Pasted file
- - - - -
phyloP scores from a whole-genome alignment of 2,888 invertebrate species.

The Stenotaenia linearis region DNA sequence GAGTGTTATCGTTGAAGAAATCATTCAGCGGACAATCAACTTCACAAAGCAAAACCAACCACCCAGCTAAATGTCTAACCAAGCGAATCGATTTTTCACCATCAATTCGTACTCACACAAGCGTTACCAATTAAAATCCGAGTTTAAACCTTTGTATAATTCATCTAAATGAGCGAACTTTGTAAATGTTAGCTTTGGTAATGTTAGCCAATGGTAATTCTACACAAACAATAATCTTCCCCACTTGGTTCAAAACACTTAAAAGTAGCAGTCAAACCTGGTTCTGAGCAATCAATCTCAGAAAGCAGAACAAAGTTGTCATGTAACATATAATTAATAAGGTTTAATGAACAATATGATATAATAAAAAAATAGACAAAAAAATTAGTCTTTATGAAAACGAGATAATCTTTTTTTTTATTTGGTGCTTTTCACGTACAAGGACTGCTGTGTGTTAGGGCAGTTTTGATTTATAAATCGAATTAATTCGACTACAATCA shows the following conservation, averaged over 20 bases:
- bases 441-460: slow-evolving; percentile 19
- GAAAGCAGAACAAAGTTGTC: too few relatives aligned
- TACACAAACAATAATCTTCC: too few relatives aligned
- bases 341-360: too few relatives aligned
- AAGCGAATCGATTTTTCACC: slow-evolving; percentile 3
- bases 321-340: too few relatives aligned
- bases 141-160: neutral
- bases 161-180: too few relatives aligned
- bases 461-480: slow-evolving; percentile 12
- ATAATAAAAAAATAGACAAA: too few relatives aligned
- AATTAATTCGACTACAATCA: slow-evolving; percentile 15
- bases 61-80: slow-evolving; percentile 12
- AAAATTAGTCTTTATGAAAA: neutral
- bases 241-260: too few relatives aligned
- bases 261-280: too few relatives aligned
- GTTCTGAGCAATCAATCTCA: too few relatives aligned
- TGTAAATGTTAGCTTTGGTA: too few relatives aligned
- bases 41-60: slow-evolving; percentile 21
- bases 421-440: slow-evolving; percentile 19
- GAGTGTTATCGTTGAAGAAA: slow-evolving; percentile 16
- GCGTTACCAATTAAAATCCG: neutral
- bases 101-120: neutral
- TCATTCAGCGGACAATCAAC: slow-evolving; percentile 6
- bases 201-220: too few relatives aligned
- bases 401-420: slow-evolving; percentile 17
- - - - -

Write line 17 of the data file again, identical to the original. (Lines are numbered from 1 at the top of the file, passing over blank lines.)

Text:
- bases 261-280: too few relatives aligned